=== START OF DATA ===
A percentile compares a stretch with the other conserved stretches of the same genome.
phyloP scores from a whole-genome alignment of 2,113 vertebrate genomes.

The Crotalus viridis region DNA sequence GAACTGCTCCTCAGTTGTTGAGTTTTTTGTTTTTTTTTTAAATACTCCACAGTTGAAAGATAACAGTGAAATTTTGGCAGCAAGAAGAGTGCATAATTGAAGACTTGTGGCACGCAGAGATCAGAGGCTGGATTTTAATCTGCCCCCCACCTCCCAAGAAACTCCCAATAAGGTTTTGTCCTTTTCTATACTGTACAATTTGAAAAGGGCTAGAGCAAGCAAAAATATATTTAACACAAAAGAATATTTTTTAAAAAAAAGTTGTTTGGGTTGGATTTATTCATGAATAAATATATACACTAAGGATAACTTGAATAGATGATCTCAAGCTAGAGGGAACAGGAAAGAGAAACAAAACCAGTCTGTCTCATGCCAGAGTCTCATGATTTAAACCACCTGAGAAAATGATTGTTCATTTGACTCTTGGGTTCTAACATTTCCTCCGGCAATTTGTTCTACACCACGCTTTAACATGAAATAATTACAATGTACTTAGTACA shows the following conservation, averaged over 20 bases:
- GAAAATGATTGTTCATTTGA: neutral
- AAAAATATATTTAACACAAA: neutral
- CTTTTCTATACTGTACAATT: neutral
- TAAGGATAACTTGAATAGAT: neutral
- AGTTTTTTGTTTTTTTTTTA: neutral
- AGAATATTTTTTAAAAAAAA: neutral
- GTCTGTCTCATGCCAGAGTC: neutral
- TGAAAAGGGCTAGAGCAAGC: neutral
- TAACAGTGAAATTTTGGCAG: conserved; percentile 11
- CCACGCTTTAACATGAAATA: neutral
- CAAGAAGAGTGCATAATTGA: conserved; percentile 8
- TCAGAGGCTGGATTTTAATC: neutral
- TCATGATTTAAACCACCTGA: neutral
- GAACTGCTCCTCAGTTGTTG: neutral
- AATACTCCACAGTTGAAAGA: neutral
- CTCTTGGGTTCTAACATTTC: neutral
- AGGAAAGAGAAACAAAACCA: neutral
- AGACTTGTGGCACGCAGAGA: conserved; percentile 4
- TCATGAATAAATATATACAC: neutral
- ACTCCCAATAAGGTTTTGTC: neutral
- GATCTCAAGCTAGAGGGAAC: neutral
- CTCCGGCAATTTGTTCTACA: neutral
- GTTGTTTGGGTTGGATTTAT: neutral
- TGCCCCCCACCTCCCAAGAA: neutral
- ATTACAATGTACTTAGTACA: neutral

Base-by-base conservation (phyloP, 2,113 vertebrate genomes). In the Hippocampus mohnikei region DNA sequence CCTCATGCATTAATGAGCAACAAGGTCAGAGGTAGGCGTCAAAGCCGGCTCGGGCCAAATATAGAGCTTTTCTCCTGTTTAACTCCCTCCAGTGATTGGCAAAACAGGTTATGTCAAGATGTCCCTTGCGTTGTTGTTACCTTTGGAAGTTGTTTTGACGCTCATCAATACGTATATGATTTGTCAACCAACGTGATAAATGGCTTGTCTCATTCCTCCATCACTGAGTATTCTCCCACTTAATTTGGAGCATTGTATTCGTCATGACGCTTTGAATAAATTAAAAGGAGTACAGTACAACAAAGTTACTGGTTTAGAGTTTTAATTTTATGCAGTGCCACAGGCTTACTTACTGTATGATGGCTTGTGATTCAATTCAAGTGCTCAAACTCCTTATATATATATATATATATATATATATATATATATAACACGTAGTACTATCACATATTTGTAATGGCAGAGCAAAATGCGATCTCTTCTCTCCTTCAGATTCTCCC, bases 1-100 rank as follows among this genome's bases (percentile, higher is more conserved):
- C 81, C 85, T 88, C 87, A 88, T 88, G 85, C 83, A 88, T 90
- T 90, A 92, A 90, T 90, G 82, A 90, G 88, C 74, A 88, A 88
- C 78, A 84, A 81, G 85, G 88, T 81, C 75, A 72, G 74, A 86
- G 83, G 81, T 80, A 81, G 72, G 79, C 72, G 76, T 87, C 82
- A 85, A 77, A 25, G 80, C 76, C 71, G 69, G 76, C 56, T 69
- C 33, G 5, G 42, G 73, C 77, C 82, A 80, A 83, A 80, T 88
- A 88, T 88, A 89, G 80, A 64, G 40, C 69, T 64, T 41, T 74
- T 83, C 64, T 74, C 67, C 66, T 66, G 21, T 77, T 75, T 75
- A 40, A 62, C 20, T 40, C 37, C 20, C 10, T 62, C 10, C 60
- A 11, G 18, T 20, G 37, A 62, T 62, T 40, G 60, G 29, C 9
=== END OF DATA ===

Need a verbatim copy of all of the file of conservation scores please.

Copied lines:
A percentile compares a stretch with the other conserved stretches of the same genome.
phyloP scores from a whole-genome alignment of 2,113 vertebrate genomes.

The Crotalus viridis region DNA sequence GAACTGCTCCTCAGTTGTTGAGTTTTTTGTTTTTTTTTTAAATACTCCACAGTTGAAAGATAACAGTGAAATTTTGGCAGCAAGAAGAGTGCATAATTGAAGACTTGTGGCACGCAGAGATCAGAGGCTGGATTTTAATCTGCCCCCCACCTCCCAAGAAACTCCCAATAAGGTTTTGTCCTTTTCTATACTGTACAATTTGAAAAGGGCTAGAGCAAGCAAAAATATATTTAACACAAAAGAATATTTTTTAAAAAAAAGTTGTTTGGGTTGGATTTATTCATGAATAAATATATACACTAAGGATAACTTGAATAGATGATCTCAAGCTAGAGGGAACAGGAAAGAGAAACAAAACCAGTCTGTCTCATGCCAGAGTCTCATGATTTAAACCACCTGAGAAAATGATTGTTCATTTGACTCTTGGGTTCTAACATTTCCTCCGGCAATTTGTTCTACACCACGCTTTAACATGAAATAATTACAATGTACTTAGTACA shows the following conservation, averaged over 20 bases:
- GAAAATGATTGTTCATTTGA: neutral
- AAAAATATATTTAACACAAA: neutral
- CTTTTCTATACTGTACAATT: neutral
- TAAGGATAACTTGAATAGAT: neutral
- AGTTTTTTGTTTTTTTTTTA: neutral
- AGAATATTTTTTAAAAAAAA: neutral
- GTCTGTCTCATGCCAGAGTC: neutral
- TGAAAAGGGCTAGAGCAAGC: neutral
- TAACAGTGAAATTTTGGCAG: conserved; percentile 11
- CCACGCTTTAACATGAAATA: neutral
- CAAGAAGAGTGCATAATTGA: conserved; percentile 8
- TCAGAGGCTGGATTTTAATC: neutral
- TCATGATTTAAACCACCTGA: neutral
- GAACTGCTCCTCAGTTGTTG: neutral
- AATACTCCACAGTTGAAAGA: neutral
- CTCTTGGGTTCTAACATTTC: neutral
- AGGAAAGAGAAACAAAACCA: neutral
- AGACTTGTGGCACGCAGAGA: conserved; percentile 4
- TCATGAATAAATATATACAC: neutral
- ACTCCCAATAAGGTTTTGTC: neutral
- GATCTCAAGCTAGAGGGAAC: neutral
- CTCCGGCAATTTGTTCTACA: neutral
- GTTGTTTGGGTTGGATTTAT: neutral
- TGCCCCCCACCTCCCAAGAA: neutral
- ATTACAATGTACTTAGTACA: neutral

Base-by-base conservation (phyloP, 2,113 vertebrate genomes). In the Hippocampus mohnikei region DNA sequence CCTCATGCATTAATGAGCAACAAGGTCAGAGGTAGGCGTCAAAGCCGGCTCGGGCCAAATATAGAGCTTTTCTCCTGTTTAACTCCCTCCAGTGATTGGCAAAACAGGTTATGTCAAGATGTCCCTTGCGTTGTTGTTACCTTTGGAAGTTGTTTTGACGCTCATCAATACGTATATGATTTGTCAACCAACGTGATAAATGGCTTGTCTCATTCCTCCATCACTGAGTATTCTCCCACTTAATTTGGAGCATTGTATTCGTCATGACGCTTTGAATAAATTAAAAGGAGTACAGTACAACAAAGTTACTGGTTTAGAGTTTTAATTTTATGCAGTGCCACAGGCTTACTTACTGTATGATGGCTTGTGATTCAATTCAAGTGCTCAAACTCCTTATATATATATATATATATATATATATATATATATAACACGTAGTACTATCACATATTTGTAATGGCAGAGCAAAATGCGATCTCTTCTCTCCTTCAGATTCTCCC, bases 1-100 rank as follows among this genome's bases (percentile, higher is more conserved):
- C 81, C 85, T 88, C 87, A 88, T 88, G 85, C 83, A 88, T 90
- T 90, A 92, A 90, T 90, G 82, A 90, G 88, C 74, A 88, A 88
- C 78, A 84, A 81, G 85, G 88, T 81, C 75, A 72, G 74, A 86
- G 83, G 81, T 80, A 81, G 72, G 79, C 72, G 76, T 87, C 82
- A 85, A 77, A 25, G 80, C 76, C 71, G 69, G 76, C 56, T 69
- C 33, G 5, G 42, G 73, C 77, C 82, A 80, A 83, A 80, T 88
- A 88, T 88, A 89, G 80, A 64, G 40, C 69, T 64, T 41, T 74
- T 83, C 64, T 74, C 67, C 66, T 66, G 21, T 77, T 75, T 75
- A 40, A 62, C 20, T 40, C 37, C 20, C 10, T 62, C 10, C 60
- A 11, G 18, T 20, G 37, A 62, T 62, T 40, G 60, G 29, C 9